• Institutions should make available to the Panel, their plans and those of their validating partner(s) for the progressive transfer of full responsibility for degree awarding functions

The Preliminary Visit
• ACDAP Committee secretary and 2 assessors visit the applicant institution and produce a report, which is considered by the Scrutiny Panel
• The Panel may then recommend that the scruting process should continue or advise the institution to undertake further development work

If the Panel recommend continued scrutiny a small team of assessors are appointed to collect evidence on the application

• Reviewing documents made available by the applicant institution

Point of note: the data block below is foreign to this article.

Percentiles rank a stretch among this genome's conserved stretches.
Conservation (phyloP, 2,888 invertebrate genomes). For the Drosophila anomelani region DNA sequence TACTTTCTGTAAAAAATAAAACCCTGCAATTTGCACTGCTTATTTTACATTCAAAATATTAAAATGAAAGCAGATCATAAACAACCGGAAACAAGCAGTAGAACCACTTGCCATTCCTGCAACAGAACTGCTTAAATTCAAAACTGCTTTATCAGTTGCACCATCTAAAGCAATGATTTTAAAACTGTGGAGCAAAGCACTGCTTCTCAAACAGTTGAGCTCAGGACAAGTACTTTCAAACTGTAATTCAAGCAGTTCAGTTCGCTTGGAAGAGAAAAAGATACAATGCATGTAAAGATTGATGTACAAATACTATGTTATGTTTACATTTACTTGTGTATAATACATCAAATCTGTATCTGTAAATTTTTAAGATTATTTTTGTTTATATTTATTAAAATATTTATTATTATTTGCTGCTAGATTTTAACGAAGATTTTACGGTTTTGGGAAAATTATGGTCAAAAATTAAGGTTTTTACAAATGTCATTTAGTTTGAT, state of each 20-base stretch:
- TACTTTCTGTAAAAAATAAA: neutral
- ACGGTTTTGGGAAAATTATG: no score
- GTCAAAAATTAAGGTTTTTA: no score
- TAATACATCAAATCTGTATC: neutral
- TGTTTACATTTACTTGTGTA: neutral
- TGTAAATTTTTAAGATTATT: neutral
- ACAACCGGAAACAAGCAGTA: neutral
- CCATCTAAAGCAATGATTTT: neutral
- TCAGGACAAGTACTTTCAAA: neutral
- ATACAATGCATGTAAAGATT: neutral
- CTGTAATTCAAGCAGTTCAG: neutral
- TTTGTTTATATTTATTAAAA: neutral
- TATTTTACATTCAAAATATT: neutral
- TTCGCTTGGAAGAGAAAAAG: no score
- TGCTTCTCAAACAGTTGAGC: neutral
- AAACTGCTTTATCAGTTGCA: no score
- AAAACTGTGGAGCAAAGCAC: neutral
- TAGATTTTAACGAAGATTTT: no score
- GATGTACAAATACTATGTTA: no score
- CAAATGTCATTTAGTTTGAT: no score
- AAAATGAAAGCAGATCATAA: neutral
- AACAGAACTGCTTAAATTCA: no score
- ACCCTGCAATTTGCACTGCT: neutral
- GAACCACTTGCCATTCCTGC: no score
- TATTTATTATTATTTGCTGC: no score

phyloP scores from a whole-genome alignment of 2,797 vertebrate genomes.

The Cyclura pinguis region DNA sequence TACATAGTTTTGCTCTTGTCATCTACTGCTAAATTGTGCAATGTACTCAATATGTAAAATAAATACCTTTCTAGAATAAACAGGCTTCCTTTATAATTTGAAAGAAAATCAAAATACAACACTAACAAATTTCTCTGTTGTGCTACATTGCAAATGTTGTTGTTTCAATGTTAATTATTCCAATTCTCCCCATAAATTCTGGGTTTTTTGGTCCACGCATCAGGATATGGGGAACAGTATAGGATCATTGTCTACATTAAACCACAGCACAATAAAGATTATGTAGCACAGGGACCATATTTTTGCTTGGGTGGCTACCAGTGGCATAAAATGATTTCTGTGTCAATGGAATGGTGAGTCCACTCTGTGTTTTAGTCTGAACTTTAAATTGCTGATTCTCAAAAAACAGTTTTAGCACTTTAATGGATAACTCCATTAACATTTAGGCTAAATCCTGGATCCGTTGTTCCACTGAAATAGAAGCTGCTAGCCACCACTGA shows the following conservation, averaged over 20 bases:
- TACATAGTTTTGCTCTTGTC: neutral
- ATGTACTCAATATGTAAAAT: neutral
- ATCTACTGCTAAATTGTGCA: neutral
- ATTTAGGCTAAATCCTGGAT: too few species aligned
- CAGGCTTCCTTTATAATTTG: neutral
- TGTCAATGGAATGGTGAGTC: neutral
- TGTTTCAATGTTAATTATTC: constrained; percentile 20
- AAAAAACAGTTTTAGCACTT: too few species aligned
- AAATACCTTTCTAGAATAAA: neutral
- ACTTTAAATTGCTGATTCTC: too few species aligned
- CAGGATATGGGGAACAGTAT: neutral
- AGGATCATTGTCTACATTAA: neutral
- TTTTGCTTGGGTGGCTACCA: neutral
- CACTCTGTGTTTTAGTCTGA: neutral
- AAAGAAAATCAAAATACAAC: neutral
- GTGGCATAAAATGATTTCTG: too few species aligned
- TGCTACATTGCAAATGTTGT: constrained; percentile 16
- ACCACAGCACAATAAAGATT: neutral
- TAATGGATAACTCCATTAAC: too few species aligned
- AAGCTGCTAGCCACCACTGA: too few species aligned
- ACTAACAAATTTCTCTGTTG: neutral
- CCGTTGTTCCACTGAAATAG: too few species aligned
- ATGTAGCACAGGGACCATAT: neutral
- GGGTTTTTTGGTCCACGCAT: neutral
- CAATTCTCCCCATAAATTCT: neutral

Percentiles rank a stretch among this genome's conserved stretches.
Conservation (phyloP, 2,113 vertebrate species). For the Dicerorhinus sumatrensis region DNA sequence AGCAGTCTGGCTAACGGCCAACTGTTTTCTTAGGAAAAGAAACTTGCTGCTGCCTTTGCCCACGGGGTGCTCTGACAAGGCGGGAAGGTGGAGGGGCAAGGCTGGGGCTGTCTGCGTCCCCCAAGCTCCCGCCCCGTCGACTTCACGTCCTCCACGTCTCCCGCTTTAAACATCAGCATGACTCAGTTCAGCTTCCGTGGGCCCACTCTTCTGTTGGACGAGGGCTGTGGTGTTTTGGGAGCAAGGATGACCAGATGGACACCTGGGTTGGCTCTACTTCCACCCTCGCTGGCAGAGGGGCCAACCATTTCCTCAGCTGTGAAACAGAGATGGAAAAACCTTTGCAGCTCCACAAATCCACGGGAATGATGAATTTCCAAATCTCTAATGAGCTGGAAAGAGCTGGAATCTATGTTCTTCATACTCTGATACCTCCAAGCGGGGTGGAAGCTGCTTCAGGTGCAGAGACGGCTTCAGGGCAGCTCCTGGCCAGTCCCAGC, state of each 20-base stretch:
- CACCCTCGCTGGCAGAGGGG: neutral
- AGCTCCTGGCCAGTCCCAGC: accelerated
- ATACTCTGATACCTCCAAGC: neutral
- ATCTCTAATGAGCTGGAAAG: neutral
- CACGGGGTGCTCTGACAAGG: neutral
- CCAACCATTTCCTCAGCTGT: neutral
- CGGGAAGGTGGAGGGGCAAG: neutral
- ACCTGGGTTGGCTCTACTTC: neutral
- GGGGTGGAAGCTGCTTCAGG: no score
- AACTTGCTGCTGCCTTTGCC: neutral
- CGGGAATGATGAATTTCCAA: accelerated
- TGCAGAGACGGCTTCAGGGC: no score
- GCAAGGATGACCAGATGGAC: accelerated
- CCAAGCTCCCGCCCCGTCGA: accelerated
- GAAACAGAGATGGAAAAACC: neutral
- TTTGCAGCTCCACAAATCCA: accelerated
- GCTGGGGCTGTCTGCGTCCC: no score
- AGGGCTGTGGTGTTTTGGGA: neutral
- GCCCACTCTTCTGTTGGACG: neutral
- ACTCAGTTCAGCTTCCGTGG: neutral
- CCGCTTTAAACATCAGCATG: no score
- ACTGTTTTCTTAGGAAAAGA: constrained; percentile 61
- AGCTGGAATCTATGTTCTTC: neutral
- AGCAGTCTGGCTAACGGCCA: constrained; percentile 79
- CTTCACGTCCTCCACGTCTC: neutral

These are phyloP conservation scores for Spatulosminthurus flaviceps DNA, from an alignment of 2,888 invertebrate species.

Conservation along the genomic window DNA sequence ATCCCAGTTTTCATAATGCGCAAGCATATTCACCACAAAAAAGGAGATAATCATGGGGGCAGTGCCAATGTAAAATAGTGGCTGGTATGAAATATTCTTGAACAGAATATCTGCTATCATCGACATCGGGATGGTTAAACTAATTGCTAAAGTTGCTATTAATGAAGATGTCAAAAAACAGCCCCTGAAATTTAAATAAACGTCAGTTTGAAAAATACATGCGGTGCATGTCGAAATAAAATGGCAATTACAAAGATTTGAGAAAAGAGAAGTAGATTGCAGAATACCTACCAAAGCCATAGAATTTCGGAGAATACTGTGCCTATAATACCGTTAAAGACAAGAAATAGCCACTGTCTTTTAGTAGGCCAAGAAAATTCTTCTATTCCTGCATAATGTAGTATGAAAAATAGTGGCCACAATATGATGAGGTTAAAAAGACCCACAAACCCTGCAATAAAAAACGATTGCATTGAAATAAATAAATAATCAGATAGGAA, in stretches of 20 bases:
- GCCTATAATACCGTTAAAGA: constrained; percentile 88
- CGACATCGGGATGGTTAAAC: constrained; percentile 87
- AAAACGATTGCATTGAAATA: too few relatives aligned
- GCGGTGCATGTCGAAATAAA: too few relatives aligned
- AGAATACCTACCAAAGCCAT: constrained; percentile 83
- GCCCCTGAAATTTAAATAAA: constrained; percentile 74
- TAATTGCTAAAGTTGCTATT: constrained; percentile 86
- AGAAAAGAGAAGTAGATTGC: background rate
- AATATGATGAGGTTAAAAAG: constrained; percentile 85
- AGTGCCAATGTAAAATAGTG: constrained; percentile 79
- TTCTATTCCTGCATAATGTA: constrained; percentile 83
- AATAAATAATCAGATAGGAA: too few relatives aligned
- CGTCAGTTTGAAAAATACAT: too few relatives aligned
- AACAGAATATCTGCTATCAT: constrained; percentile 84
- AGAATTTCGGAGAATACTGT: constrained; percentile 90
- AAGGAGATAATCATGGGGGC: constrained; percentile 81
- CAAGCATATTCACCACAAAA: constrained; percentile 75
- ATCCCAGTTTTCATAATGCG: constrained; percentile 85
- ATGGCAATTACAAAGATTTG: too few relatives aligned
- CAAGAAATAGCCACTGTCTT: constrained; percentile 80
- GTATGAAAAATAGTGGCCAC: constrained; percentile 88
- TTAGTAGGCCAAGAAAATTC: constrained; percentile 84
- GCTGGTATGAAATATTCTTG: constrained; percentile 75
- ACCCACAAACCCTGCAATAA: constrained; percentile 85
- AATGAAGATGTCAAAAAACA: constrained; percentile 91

• Observing formal meetings including committee meetings, review events and examination boards
• Engaging in structured discussions with staff, students and external interest groups
• The applicant institution’s validating partner(s) comment on the suitability of the applying institution

Visit by the Scrutiny Panel
• Members of the Panel meet with governors, senior managers, teaching and other staff, students and external interest groups
• The Panel reports to the ACDAP

A Decision is Made
ACDAP advise education ministers in the light of the Scrutiny Panel’s report.
A final decision on an application is a matter for the Privy Council.


SECTION 4: FURTHER EDUCATION COLLEGES